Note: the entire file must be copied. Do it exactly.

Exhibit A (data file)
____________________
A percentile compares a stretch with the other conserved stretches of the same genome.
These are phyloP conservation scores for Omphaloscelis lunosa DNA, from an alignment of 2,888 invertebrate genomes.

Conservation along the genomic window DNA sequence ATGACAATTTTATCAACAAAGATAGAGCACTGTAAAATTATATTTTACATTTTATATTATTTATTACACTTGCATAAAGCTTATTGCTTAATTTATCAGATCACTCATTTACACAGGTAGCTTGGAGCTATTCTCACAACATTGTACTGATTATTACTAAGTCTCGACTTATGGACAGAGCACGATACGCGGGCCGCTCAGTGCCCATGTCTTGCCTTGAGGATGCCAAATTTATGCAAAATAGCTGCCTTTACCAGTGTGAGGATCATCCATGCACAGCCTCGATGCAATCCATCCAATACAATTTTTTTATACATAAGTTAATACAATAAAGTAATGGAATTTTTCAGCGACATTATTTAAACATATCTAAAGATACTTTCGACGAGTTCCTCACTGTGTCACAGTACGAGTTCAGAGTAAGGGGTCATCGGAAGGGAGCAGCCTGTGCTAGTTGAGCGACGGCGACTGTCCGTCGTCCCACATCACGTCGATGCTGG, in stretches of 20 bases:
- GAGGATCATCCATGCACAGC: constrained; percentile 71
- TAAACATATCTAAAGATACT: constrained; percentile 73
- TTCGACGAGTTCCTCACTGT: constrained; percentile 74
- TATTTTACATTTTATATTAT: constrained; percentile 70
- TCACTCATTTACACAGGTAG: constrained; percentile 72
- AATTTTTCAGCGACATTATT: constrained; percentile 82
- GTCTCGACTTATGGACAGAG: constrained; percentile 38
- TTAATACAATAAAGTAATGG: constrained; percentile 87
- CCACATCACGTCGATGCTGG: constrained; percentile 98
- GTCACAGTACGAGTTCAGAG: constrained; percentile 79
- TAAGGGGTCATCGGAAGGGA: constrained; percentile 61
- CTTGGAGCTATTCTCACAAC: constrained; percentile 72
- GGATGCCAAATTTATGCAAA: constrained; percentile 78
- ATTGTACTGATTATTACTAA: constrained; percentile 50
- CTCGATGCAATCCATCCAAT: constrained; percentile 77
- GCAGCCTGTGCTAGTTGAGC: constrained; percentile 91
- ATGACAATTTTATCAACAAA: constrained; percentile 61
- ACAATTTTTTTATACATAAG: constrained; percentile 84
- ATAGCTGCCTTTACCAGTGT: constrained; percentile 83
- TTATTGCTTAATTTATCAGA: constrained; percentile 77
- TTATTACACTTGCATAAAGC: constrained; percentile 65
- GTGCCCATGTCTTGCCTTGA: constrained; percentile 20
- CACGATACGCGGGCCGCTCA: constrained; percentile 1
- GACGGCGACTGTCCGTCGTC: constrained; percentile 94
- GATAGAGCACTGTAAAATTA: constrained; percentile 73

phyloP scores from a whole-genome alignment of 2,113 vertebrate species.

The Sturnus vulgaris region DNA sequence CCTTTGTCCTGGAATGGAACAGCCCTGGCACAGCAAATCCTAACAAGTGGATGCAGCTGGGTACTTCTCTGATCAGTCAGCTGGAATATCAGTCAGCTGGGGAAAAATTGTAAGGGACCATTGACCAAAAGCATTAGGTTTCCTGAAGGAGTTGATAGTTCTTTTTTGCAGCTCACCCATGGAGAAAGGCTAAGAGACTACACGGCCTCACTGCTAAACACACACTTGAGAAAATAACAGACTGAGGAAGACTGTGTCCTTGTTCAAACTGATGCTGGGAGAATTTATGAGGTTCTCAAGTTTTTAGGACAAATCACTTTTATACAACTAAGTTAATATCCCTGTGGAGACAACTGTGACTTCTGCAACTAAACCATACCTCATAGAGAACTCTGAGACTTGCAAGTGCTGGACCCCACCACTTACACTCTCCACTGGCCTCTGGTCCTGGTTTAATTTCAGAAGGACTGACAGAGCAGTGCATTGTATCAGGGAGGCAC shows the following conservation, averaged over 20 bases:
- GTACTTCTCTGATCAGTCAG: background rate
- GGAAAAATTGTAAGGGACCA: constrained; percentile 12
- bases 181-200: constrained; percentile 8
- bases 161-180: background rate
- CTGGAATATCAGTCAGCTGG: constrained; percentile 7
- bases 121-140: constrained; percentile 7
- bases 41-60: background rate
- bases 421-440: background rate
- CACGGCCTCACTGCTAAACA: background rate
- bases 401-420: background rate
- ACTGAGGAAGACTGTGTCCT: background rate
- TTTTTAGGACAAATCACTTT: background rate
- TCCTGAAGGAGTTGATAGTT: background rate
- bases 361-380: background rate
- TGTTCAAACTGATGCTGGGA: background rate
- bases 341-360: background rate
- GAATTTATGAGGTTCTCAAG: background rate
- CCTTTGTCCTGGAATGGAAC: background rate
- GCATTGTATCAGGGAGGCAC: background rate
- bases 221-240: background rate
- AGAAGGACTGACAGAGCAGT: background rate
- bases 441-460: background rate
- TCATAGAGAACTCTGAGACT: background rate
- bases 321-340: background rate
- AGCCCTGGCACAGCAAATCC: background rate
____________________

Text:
A percentile compares a stretch with the other conserved stretches of the same genome.
These are phyloP conservation scores for Omphaloscelis lunosa DNA, from an alignment of 2,888 invertebrate genomes.

Conservation along the genomic window DNA sequence ATGACAATTTTATCAACAAAGATAGAGCACTGTAAAATTATATTTTACATTTTATATTATTTATTACACTTGCATAAAGCTTATTGCTTAATTTATCAGATCACTCATTTACACAGGTAGCTTGGAGCTATTCTCACAACATTGTACTGATTATTACTAAGTCTCGACTTATGGACAGAGCACGATACGCGGGCCGCTCAGTGCCCATGTCTTGCCTTGAGGATGCCAAATTTATGCAAAATAGCTGCCTTTACCAGTGTGAGGATCATCCATGCACAGCCTCGATGCAATCCATCCAATACAATTTTTTTATACATAAGTTAATACAATAAAGTAATGGAATTTTTCAGCGACATTATTTAAACATATCTAAAGATACTTTCGACGAGTTCCTCACTGTGTCACAGTACGAGTTCAGAGTAAGGGGTCATCGGAAGGGAGCAGCCTGTGCTAGTTGAGCGACGGCGACTGTCCGTCGTCCCACATCACGTCGATGCTGG, in stretches of 20 bases:
- GAGGATCATCCATGCACAGC: constrained; percentile 71
- TAAACATATCTAAAGATACT: constrained; percentile 73
- TTCGACGAGTTCCTCACTGT: constrained; percentile 74
- TATTTTACATTTTATATTAT: constrained; percentile 70
- TCACTCATTTACACAGGTAG: constrained; percentile 72
- AATTTTTCAGCGACATTATT: constrained; percentile 82
- GTCTCGACTTATGGACAGAG: constrained; percentile 38
- TTAATACAATAAAGTAATGG: constrained; percentile 87
- CCACATCACGTCGATGCTGG: constrained; percentile 98
- GTCACAGTACGAGTTCAGAG: constrained; percentile 79
- TAAGGGGTCATCGGAAGGGA: constrained; percentile 61
- CTTGGAGCTATTCTCACAAC: constrained; percentile 72
- GGATGCCAAATTTATGCAAA: constrained; percentile 78
- ATTGTACTGATTATTACTAA: constrained; percentile 50
- CTCGATGCAATCCATCCAAT: constrained; percentile 77
- GCAGCCTGTGCTAGTTGAGC: constrained; percentile 91
- ATGACAATTTTATCAACAAA: constrained; percentile 61
- ACAATTTTTTTATACATAAG: constrained; percentile 84
- ATAGCTGCCTTTACCAGTGT: constrained; percentile 83
- TTATTGCTTAATTTATCAGA: constrained; percentile 77
- TTATTACACTTGCATAAAGC: constrained; percentile 65
- GTGCCCATGTCTTGCCTTGA: constrained; percentile 20
- CACGATACGCGGGCCGCTCA: constrained; percentile 1
- GACGGCGACTGTCCGTCGTC: constrained; percentile 94
- GATAGAGCACTGTAAAATTA: constrained; percentile 73

phyloP scores from a whole-genome alignment of 2,113 vertebrate species.

The Sturnus vulgaris region DNA sequence CCTTTGTCCTGGAATGGAACAGCCCTGGCACAGCAAATCCTAACAAGTGGATGCAGCTGGGTACTTCTCTGATCAGTCAGCTGGAATATCAGTCAGCTGGGGAAAAATTGTAAGGGACCATTGACCAAAAGCATTAGGTTTCCTGAAGGAGTTGATAGTTCTTTTTTGCAGCTCACCCATGGAGAAAGGCTAAGAGACTACACGGCCTCACTGCTAAACACACACTTGAGAAAATAACAGACTGAGGAAGACTGTGTCCTTGTTCAAACTGATGCTGGGAGAATTTATGAGGTTCTCAAGTTTTTAGGACAAATCACTTTTATACAACTAAGTTAATATCCCTGTGGAGACAACTGTGACTTCTGCAACTAAACCATACCTCATAGAGAACTCTGAGACTTGCAAGTGCTGGACCCCACCACTTACACTCTCCACTGGCCTCTGGTCCTGGTTTAATTTCAGAAGGACTGACAGAGCAGTGCATTGTATCAGGGAGGCAC shows the following conservation, averaged over 20 bases:
- GTACTTCTCTGATCAGTCAG: background rate
- GGAAAAATTGTAAGGGACCA: constrained; percentile 12
- bases 181-200: constrained; percentile 8
- bases 161-180: background rate
- CTGGAATATCAGTCAGCTGG: constrained; percentile 7
- bases 121-140: constrained; percentile 7
- bases 41-60: background rate
- bases 421-440: background rate
- CACGGCCTCACTGCTAAACA: background rate
- bases 401-420: background rate
- ACTGAGGAAGACTGTGTCCT: background rate
- TTTTTAGGACAAATCACTTT: background rate
- TCCTGAAGGAGTTGATAGTT: background rate
- bases 361-380: background rate
- TGTTCAAACTGATGCTGGGA: background rate
- bases 341-360: background rate
- GAATTTATGAGGTTCTCAAG: background rate
- CCTTTGTCCTGGAATGGAAC: background rate
- GCATTGTATCAGGGAGGCAC: background rate
- bases 221-240: background rate
- AGAAGGACTGACAGAGCAGT: background rate
- bases 441-460: background rate
- TCATAGAGAACTCTGAGACT: background rate
- bases 321-340: background rate
- AGCCCTGGCACAGCAAATCC: background rate